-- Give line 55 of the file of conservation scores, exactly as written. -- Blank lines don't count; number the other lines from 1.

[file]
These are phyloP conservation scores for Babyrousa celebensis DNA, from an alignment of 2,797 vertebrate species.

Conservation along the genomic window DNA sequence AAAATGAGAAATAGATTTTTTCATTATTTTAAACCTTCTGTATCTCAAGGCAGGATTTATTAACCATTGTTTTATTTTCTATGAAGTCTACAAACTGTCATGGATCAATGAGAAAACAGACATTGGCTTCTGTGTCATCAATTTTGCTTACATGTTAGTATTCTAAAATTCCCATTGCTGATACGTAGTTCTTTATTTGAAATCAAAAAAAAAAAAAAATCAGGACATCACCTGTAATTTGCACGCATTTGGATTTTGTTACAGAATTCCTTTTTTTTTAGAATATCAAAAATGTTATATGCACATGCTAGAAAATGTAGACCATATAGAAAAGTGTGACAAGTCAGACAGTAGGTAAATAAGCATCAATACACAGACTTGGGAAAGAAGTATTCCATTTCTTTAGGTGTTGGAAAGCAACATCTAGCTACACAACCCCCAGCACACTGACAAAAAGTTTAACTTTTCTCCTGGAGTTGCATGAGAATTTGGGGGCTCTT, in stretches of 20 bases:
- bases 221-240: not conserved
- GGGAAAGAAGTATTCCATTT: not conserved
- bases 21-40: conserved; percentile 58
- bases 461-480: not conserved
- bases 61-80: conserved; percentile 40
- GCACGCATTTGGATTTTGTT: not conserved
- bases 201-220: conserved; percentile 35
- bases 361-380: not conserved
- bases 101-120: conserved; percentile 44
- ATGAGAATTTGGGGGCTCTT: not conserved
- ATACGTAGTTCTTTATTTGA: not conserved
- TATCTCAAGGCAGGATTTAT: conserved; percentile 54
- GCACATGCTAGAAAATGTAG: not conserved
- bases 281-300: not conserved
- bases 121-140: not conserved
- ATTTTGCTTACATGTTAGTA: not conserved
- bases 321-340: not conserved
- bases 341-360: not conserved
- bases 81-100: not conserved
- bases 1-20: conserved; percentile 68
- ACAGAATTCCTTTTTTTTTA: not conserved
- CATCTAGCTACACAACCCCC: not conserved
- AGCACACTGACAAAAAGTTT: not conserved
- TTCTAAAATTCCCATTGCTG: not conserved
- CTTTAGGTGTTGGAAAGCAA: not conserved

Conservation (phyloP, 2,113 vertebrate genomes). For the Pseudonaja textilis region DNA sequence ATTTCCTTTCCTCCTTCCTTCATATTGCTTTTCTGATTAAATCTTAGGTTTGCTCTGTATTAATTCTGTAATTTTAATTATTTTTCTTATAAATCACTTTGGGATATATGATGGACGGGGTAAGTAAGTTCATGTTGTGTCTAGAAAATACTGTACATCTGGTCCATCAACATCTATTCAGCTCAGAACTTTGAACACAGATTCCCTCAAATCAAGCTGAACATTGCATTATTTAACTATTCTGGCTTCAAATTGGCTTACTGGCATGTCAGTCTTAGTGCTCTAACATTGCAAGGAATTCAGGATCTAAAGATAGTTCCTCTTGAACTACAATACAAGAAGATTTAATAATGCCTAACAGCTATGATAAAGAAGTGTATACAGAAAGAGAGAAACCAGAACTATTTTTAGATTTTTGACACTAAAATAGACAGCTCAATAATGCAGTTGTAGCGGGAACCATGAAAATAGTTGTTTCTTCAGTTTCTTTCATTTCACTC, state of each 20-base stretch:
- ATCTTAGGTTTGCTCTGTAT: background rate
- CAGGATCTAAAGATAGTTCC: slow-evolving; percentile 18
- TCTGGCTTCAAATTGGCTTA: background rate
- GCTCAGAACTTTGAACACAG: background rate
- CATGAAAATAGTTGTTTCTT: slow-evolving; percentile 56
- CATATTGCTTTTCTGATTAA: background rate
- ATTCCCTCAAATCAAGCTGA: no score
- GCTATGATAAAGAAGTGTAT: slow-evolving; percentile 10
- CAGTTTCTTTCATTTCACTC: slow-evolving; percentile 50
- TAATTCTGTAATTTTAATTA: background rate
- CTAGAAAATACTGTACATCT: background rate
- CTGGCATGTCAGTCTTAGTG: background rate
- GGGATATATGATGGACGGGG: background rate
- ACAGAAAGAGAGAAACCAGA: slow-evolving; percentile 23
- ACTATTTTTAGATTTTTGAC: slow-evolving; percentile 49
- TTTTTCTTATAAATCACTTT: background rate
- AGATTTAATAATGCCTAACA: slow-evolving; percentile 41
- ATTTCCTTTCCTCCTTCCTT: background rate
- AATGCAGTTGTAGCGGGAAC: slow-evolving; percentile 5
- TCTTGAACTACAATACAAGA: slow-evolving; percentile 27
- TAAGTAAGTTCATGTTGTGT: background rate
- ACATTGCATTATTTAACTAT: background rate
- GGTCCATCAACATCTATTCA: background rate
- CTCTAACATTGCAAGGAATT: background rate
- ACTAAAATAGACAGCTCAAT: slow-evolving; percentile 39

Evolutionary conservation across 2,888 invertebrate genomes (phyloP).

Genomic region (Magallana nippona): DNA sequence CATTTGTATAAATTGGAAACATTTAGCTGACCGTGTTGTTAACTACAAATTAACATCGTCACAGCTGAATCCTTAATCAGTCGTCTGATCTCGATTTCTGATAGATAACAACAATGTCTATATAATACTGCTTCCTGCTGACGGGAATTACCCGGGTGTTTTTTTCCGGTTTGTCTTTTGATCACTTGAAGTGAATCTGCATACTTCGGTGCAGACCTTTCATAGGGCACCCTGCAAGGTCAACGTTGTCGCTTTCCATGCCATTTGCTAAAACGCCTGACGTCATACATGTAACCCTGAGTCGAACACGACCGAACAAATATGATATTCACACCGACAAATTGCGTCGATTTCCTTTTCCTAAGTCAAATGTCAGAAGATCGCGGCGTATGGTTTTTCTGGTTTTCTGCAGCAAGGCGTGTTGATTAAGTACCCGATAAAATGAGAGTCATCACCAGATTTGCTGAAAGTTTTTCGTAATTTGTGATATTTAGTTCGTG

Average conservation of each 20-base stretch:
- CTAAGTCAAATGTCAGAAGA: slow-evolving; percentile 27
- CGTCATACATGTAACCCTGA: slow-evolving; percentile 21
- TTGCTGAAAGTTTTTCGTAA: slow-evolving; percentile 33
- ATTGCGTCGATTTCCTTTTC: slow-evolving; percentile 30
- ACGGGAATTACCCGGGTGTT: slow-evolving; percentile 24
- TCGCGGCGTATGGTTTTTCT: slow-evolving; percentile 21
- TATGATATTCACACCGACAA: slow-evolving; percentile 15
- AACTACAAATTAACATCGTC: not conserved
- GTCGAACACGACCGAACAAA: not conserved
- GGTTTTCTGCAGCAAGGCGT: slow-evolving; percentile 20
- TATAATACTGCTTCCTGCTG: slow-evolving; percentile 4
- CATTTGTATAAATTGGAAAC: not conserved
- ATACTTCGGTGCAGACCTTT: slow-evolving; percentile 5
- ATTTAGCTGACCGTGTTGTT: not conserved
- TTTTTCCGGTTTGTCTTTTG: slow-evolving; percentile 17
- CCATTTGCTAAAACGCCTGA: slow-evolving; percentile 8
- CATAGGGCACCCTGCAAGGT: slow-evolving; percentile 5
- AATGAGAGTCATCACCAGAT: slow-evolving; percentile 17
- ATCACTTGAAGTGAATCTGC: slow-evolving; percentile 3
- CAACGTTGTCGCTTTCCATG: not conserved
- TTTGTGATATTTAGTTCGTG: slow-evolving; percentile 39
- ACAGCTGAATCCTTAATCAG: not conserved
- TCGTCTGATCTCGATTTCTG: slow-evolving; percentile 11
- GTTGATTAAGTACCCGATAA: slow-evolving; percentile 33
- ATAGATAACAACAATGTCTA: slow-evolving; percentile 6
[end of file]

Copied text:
Genomic region (Magallana nippona): DNA sequence CATTTGTATAAATTGGAAACATTTAGCTGACCGTGTTGTTAACTACAAATTAACATCGTCACAGCTGAATCCTTAATCAGTCGTCTGATCTCGATTTCTGATAGATAACAACAATGTCTATATAATACTGCTTCCTGCTGACGGGAATTACCCGGGTGTTTTTTTCCGGTTTGTCTTTTGATCACTTGAAGTGAATCTGCATACTTCGGTGCAGACCTTTCATAGGGCACCCTGCAAGGTCAACGTTGTCGCTTTCCATGCCATTTGCTAAAACGCCTGACGTCATACATGTAACCCTGAGTCGAACACGACCGAACAAATATGATATTCACACCGACAAATTGCGTCGATTTCCTTTTCCTAAGTCAAATGTCAGAAGATCGCGGCGTATGGTTTTTCTGGTTTTCTGCAGCAAGGCGTGTTGATTAAGTACCCGATAAAATGAGAGTCATCACCAGATTTGCTGAAAGTTTTTCGTAATTTGTGATATTTAGTTCGTG